Bailout yields record pay on Wall Street

Americans won’t be happy to learn that Wall Street salaries may be higher this year than they were before the current recession began:

Major U.S. banks and securities firms are on pace to pay their employees about $140 billion this year — a record high that shows compensation is rebounding despite regulatory scrutiny of Wall Street’s pay culture.

Workers at 23 top investment banks, hedge funds, asset managers and stock and commodities exchanges can expect to earn even more than they did the peak year of 2007, according to an analysis of securities filings for the first half of 2009 and revenue estimates through year-end by The Wall Street Journal.

Ian Welsh wrote a depressing post at Open Left yesterday:

All they did was throw cash at the problem, without dealing with the underlying issues, which is why they didn’t manage (as Jerome points out) to kickstart ANY net private spending.  They didn’t break up major banks.  They didn’t allow bankruptcy judges to rewrite mortgages.  Their mortgage program kept hardly anyone in the house.  And their money for financial firms did not increase lending by one cent. […]

This is going to be the worst “recovery” of your lifetime, unless you’re in the financial sector at a relatively high level.  Bank profits have recovered but ordinary people are not, in a generation, going to see a full recovery from this clusterfuck – employment will not recover to pre-recession levels before the next recession, and I don’t expect it to recover after that recession either.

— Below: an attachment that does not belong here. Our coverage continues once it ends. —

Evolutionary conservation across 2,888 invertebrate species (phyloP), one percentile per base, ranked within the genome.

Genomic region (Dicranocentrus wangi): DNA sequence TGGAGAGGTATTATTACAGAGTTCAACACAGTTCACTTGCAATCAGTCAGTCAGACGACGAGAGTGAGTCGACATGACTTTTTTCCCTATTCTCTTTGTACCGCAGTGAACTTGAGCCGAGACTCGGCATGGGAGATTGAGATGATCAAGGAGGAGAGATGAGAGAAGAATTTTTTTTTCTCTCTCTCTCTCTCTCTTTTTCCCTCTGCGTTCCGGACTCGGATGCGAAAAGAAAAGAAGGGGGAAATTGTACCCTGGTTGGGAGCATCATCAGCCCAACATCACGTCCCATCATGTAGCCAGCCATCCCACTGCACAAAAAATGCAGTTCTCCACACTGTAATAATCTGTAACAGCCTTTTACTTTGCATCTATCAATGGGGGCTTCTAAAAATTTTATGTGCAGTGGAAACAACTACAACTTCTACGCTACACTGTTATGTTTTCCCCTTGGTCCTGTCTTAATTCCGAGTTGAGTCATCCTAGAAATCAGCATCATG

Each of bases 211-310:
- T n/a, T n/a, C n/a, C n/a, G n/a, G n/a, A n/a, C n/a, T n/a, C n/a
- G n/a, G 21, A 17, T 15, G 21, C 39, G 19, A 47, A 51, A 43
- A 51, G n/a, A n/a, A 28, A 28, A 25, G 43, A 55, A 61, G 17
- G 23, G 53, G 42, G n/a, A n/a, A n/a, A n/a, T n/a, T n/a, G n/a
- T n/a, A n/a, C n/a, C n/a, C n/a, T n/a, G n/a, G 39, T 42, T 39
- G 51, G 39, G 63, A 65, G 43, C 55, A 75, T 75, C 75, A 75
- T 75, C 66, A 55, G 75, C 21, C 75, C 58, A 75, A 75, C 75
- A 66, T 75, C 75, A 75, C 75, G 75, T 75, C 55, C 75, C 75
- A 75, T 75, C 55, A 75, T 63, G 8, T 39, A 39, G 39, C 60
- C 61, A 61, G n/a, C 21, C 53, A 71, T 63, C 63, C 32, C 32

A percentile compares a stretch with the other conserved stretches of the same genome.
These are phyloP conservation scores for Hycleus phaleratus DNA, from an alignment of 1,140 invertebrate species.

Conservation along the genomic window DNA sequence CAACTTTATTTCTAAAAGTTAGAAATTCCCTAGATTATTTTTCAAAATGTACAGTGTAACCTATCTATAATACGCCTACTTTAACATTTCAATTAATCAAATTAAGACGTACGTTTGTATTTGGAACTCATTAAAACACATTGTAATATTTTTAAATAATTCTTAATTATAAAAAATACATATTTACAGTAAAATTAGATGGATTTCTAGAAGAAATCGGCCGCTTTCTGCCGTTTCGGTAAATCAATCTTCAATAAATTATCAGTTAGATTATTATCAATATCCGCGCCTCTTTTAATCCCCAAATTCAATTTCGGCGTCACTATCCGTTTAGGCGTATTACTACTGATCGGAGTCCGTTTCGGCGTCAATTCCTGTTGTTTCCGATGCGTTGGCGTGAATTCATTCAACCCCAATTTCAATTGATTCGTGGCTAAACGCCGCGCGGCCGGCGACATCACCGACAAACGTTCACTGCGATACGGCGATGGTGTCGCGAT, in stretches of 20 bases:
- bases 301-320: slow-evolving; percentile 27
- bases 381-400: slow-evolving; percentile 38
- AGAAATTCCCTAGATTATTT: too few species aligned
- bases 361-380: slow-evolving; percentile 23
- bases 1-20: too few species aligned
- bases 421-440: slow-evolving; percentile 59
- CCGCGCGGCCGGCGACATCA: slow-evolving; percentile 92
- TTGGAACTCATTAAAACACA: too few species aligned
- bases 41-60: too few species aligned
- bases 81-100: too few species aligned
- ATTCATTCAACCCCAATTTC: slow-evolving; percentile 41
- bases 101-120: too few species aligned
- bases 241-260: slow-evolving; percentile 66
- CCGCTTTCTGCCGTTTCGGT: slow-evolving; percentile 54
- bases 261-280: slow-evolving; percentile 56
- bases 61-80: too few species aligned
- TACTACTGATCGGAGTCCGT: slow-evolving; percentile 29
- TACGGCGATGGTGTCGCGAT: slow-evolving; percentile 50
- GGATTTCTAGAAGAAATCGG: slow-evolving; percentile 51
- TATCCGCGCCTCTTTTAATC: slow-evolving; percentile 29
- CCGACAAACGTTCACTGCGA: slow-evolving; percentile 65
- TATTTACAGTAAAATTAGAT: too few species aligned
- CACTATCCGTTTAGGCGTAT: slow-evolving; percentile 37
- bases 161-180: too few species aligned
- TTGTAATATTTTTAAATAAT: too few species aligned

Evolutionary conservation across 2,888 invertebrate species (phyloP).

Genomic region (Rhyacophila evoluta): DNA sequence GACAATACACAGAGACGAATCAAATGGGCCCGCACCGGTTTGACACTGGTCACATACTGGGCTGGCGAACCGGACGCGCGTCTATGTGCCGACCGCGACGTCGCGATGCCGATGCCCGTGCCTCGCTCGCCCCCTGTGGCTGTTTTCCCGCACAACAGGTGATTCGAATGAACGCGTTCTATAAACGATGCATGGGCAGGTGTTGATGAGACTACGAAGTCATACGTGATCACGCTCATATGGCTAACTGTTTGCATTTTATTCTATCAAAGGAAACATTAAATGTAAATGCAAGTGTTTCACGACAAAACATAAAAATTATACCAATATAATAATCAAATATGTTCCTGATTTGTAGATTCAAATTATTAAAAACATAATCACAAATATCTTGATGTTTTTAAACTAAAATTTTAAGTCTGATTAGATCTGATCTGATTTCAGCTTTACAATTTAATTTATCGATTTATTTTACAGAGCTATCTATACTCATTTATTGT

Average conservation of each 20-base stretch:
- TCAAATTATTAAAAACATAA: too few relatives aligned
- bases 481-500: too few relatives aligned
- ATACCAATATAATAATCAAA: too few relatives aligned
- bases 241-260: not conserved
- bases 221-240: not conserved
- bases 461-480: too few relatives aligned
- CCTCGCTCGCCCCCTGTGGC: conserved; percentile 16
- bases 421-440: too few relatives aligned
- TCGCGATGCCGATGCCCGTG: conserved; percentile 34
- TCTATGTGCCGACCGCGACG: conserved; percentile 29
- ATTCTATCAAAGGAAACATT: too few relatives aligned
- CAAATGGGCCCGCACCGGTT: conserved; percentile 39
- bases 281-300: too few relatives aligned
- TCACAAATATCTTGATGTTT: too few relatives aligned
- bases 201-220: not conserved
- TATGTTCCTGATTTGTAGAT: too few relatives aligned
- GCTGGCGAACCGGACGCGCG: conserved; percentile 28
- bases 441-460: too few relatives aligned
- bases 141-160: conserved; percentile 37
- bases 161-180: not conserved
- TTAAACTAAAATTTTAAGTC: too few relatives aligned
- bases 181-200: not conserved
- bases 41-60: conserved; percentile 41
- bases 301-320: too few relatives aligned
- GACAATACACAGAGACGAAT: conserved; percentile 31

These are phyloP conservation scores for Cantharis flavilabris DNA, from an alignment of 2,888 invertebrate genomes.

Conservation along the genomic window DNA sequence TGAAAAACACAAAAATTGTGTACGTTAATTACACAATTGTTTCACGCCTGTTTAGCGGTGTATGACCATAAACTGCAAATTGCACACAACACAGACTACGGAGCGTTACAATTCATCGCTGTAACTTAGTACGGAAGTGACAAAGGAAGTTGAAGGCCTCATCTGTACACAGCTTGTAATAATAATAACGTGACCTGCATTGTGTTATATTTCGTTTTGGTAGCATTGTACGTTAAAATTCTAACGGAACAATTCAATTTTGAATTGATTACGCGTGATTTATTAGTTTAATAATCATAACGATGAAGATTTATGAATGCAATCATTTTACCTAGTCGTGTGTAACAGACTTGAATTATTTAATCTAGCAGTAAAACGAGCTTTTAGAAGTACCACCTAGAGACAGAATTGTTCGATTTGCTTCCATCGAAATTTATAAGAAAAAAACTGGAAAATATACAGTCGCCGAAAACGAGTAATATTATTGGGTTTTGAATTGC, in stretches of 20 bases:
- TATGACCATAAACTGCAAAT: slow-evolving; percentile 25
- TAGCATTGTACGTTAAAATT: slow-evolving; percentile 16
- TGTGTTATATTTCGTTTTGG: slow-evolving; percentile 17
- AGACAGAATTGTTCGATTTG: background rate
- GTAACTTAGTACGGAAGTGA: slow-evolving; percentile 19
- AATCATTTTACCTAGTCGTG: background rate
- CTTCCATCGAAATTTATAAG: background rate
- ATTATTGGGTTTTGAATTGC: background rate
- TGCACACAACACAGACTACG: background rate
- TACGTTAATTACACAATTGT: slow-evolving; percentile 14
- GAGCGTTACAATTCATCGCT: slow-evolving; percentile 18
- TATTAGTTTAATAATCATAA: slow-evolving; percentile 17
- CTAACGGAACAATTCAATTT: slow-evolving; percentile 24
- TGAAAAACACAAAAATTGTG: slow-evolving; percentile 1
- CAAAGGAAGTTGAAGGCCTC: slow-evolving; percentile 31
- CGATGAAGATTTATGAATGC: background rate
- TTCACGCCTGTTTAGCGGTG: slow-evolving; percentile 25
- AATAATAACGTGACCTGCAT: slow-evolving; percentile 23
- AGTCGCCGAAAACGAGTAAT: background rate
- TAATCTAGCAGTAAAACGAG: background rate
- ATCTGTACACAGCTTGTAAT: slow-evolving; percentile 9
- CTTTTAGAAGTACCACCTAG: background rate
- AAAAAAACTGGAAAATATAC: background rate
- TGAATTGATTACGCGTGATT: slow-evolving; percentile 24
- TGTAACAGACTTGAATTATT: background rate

At this point, in fact, I am expecting this to turn into a double dip recession-this “recovery” will not have any significant legs.

Continuing George Bush’s Wall Street bailout policy will prove to be a costly mistake for President Obama. Watch the Huffington Post Investigative Fund’s interview with Neil Barofsky, who “monitors a dozen separate bailout-related programs that now account for nearly $3 trillion in financial commitments.” Among other things, his research has confirmed that the bailout did not increase lending to the business sector.

Republicans pretend that Iowa Democrats are to blame for all our economic troubles, but the factors impeding employment growth are nationwide problems, like falling wages and major banks cutting back on loans to small businesses.

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